Chasing Hemingway

Dharamsala: Search for the Dalai Lama

First, some logistics: you may have notices that at the top of the sidebar on the right, there’s a new widget that says “My RSS.” If you click on the little logo, you can go to a site that lets you subscribe to my blog, so it will send you my updates. At least, that’s how it’s supposed to work. Let me know if it does.

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As I mentioned in my post about getting robbed, we are now in Dharamsala, in the mountains leading up to the Himalayas. (I would call them foothills, but they are mountains in their own right. I guess that’s what happens in the world’s largest mountains – everything is bigger.) Technically, we are in McLeod Ganj (pronounced mc-CLOUD GAN-j, bizarrely), the home of the Tibetan Government-in-Exile (and, therefore, the Dalai Lama), a town a little north of Dharamsala, but everyone refers to it as Dharamsala in the wider world. Don’t ask me why.

McLeod is unlike anywhere else I’ve been in India. As the displaced Tibetan capital, it is understandably filled with Tibetans, and often feels more like Tibet than India. Of course, skeezy Indian men are ubiquitous within India’s borders, so you can’t escape that, but otherwise, I would call McLeod more of an international community than anything else. There are tons of people from all over the world who are either just passing through, or moving here for months or years. Some people are here for Tibetan Buddhist, some for spiritualism, some for yoga and/or reiki, some to work with refugees and/or help the Tibetan cause, some to just chill with other Dirty Backpackers (yes, it’s a thing), some to hike around and use it as a launching point for Himalayan treks… the possibilities are endless. Over the four or so days that we’ve been here, we’ve met so many interesting people and had so many interesting conversations, and it’s all so fluid that I don’t even know the names of half those people, much less have contact information for them. We always just say, “I’ll see you around town!” The assumption is that you will stay longer than planned, because it’s just that kind of place. Indeed, it reminds me a lot of Ubud, in that sense.

That is, in fact, the problem we are facing at the moment: whether to continue on as planned to Tanzania for ten days, or to spend the next few weeks here, volunteering with Tibetan refugees, doing yoga, and getting to know the community and area here.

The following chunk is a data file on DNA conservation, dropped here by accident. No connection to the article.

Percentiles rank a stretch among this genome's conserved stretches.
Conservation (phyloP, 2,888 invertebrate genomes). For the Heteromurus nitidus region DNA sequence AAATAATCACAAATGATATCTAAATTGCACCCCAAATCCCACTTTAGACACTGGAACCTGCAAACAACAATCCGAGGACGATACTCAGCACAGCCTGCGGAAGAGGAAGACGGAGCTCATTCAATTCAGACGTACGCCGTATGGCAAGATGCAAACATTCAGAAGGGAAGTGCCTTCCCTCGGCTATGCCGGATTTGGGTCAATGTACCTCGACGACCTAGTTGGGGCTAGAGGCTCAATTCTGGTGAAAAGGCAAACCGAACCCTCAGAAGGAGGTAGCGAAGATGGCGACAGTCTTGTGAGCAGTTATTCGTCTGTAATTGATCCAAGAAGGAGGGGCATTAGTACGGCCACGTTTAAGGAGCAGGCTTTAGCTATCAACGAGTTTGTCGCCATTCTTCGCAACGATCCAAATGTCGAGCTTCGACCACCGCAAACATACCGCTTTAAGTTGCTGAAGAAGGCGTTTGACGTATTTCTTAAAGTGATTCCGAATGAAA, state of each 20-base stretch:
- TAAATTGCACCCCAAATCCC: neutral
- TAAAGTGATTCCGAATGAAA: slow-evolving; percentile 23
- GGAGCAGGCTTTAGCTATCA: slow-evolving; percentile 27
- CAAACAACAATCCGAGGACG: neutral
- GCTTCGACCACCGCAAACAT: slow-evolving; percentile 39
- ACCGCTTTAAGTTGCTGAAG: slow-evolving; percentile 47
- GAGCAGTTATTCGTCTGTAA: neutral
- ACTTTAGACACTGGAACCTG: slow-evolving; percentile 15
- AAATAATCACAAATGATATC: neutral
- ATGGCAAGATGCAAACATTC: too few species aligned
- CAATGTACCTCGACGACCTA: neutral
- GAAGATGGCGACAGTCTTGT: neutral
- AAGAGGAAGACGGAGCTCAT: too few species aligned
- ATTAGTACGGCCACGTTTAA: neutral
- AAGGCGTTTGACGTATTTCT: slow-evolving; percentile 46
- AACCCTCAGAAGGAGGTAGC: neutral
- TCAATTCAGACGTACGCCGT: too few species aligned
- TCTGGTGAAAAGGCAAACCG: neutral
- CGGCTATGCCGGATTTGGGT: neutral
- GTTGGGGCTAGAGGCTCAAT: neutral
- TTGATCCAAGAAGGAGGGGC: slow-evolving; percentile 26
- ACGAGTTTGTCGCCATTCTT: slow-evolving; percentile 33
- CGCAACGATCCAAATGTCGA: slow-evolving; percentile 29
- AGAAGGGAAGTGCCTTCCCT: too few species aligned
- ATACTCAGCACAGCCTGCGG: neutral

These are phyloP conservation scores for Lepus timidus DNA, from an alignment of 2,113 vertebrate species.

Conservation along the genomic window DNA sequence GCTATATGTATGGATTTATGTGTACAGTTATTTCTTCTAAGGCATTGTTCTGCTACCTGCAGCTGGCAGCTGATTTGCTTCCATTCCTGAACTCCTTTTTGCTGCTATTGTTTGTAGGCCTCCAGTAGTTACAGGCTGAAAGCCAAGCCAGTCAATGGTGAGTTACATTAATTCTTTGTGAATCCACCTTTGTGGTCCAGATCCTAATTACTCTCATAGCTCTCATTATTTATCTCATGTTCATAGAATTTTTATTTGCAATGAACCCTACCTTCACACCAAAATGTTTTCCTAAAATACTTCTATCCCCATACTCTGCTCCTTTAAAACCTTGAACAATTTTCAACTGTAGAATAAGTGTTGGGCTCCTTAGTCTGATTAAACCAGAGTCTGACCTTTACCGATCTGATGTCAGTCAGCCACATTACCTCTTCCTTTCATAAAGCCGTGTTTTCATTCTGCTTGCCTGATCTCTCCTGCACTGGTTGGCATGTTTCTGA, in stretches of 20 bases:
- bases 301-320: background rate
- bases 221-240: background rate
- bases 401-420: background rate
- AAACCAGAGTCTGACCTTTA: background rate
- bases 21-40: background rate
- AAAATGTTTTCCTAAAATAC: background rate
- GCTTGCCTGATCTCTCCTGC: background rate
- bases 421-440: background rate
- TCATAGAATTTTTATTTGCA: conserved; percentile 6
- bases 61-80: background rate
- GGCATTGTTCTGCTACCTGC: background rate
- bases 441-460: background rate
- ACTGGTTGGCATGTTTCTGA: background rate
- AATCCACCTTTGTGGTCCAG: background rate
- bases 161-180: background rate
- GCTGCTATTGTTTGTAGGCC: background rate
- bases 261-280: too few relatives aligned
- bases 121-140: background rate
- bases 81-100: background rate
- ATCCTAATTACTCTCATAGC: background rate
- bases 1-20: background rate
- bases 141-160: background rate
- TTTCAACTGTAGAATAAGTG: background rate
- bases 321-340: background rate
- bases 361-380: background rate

In the meantime, I have talked Willa into going to yoga classes with me, and I’m hopeful that we have a new convert, or will have one by the time we leave. We have taken a Tibetan cooking class from a really cool Tibetan guy – Sangye – during which we had a very interesting conversation about the Tibetan/Chinese situation. We have enjoyed really good international food, and appreciated the proliferation of good coffee and adorable coffeeshops (think Seattle) here in McLeod.  We’ve hiked up to a waterfall with an amazing view and enjoyed the fresh mountain air. We have developed favorite cafes and restaurants where we are friends with the Tibetan owners and staff, and we hang out in the evenings watching documentaries and movies about Tibet (last night was Seven Years in Tibet), chatting afterwards with the other international viewers. We’ve visited the Dalai Lama’s temple and the complex his residence is in, though at the moment he’s in California, I think. Unfortunately. I would love to meet him, but it seems a little unrealistic.

Second semester senior year (so, this time last year), I took a class on Tibetan Buddhism. At the time, I couldn’t have imagined I would be here, in what some call “Little Lhasa.” (Lhasa is the capital of Tibet.) It’s been so amazing to see how much of what I learned then comes back now that I am here, surrounded by Tibetan Buddhism and culture. I frankly didn’t realize I’d remember so many details, but I appreciate it.

Stay tuned to see where we go next – we don’t even know!

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This entry was published on May 2, 2009 at 10:33 pm. It’s filed under Dalai Lama, food, India, meeting people, outdoors, religion, temples, Tibet, Tibetan Buddhism, travel and tagged , , , , , , , , , , , , , , , , , , , , , , , , , , , . Bookmark the permalink. Follow any comments here with the RSS feed for this post.

2 thoughts on “Dharamsala: Search for the Dalai Lama

  1. Alison on said:

    Dharamsala sounds quite a lot like Leh to me, but that’s probably just me making some gross overgeneralizations. Sounds wonderful though, regardless. I miss you and wish I could be sharing all these adventures with you!!

  2. Pingback: Travel Plans « Chasing Hemingway

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